And that maintaining good oral health can have a positive effect on your metabolic control?
Diabetes is a major risk factor for periodontal disease. Uncontrolled blood glucose creates a hospitable environment in the mouth for the growth of bacteria. High blood sugars reduce the body’s ability to fight infection as well as promoting inflammation, which increases glucose attachment to proteins.
This leads to greater loss of gum and bone tissue than for people without diabetes. In addition, the dry mouth associated with poorly controlled diabetes, combined with the frequent use of simple sugars to treat hypoglycemia, can increase the risk of caries (aka, cavities).
When you have periodontal disease, your gums are filled with bacteria that cause chronic inflammation. If left untreated, the infection can destroy the connective tissue and bone holding the teeth in place. In severe cases, people with untreated periodontal disease may lose all of their teeth, necessitating dentures.
And poor dentition can influence a person’s ability to eat a nutritious diet. Lack of teeth or ill-fitting dentures may prompt people to eat a mechanical soft diet, which may be lower in fiber and higher in fat and sugars. Although these types of diets don’t cause diabetes, they can contribute to higher blood glucose levels.
Periodontal Disease Can Make Your Blood Glucose Harder to Control
Untreated periodontal disease can wreak havoc with your blood glucose control.
Chronic inflammation in the gums triggers a whole body immune response that can lead to insulin resistance, which makes it harder to control blood glucose.
In addition, bacteria in the mouth can enter the bloodstream and stimulate the production of what are called “acute phase proteins” (these are proteins secreted during the stress response to tissue injury, infection or inflammation). High levels of some of these proteins, for example, fibrinogen and serum amyloid A, can cause damage to the heart and kidneys.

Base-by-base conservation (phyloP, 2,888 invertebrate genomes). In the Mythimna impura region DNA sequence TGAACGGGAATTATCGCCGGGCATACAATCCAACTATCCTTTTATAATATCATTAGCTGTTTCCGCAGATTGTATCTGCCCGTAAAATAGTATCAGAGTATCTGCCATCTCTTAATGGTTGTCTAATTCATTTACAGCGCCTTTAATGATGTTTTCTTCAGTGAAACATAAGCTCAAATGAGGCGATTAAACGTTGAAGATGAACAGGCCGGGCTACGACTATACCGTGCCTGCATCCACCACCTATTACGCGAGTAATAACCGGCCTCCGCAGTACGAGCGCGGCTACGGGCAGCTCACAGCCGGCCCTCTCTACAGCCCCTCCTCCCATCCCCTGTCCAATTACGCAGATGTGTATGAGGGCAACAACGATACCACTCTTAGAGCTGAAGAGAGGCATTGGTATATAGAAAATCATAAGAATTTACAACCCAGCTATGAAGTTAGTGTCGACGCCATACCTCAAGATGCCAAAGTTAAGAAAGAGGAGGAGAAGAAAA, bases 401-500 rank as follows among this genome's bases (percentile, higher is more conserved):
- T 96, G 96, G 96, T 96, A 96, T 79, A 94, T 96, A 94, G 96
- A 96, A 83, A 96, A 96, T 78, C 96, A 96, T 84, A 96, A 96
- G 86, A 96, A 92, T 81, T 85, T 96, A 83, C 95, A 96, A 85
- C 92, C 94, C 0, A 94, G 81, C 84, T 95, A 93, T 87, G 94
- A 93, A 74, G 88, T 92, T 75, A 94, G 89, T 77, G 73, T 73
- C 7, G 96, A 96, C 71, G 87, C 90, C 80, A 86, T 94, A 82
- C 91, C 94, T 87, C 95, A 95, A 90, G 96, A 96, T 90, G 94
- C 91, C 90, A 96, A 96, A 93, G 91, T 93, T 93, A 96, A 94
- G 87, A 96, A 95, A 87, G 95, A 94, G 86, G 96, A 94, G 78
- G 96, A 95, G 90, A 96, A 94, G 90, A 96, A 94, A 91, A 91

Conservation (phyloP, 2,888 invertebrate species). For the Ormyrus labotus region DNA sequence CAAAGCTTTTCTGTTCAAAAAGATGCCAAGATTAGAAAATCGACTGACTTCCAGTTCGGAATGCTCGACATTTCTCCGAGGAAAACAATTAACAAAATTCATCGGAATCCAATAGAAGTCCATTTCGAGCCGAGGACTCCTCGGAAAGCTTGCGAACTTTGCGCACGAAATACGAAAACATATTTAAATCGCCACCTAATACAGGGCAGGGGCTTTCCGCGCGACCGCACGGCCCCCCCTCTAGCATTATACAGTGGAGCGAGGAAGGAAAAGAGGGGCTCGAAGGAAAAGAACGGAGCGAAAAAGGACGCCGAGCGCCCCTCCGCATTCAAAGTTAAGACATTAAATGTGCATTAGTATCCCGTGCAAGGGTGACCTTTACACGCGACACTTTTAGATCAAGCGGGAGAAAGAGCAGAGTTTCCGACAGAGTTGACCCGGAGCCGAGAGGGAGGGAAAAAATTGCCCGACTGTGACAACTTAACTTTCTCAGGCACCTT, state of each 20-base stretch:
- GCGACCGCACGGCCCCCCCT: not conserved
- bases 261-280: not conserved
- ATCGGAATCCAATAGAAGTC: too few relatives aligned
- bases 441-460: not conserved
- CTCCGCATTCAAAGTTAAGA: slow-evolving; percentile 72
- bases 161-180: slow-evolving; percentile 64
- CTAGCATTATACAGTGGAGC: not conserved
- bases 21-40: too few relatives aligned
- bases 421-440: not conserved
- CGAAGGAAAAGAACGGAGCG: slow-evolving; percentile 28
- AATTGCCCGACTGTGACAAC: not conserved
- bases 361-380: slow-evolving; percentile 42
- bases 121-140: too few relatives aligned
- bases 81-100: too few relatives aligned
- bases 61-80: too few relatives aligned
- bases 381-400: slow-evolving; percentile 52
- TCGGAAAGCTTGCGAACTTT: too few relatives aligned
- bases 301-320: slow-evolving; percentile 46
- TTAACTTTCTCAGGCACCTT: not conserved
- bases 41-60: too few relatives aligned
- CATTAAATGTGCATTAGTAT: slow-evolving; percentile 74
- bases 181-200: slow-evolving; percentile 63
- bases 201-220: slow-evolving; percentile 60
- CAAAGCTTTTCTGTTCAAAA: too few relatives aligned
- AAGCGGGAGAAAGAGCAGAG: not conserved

Watch for the Signs of Periodontal Disease
The following are signs of periodontal disease
- Red, sore, swollen, receding or bleeding gums
- Loose or sensitive teeth
- Oral abscesses
- Bad breath
- Missing teeth
- Plaque around the teeth
8 Questions for Spotting Periodontal Disease When You Have Diabetes
Sometimes, though, periodontal disease is silent. The following questions can help you determine if you are at risk when you have diabetes.
1. Have you ever had treatment for gum disease, such as scaling and root planing, sometimes called deep cleaning?
2. Have any of your teeth become loose on its own with an injury?
3. Have you ever been told by a dental professional that you have lost bone around your teeth?
4. In the last 3 months, have you noticed a tooth that doesn’t look right?
5. Are you over 50 years of age?
6. Overall, how do you rate the health of your teeth and gums?
a. excellent or good
b. fair or poor
7. Aside from brushing your teeth with a toothbrush in the last 7 days, how many times did you use dental floss or any other device to clean between your teeth?
a. 3 or more times
b. Zero times
8. Aside from brushing your teeth with a toothbrush in the last 7 days, how many times did you use mouthwash or other dental rinse products used to treat dental disease or dental problems?
a. 3 or more times
b. Zero times
Count the number of “yes” answers. Then count the number of “Zero” answers. If you have a total of three or more “yes” answers or any combination of 3 “yes” and “b” answers, you should call your dentist.
Remember, once periodontal disease has taken hold, it needs to be treated by a dentist.
The best course is prevention
- Have regular dental checkups every six months
- Floss at least once a day
- Brush your teeth with a soft toothbrush twice per day
- Have your teeth cleaned at least twice a year or more often if needed
- Report signs of periodontal disease to your dentist right away.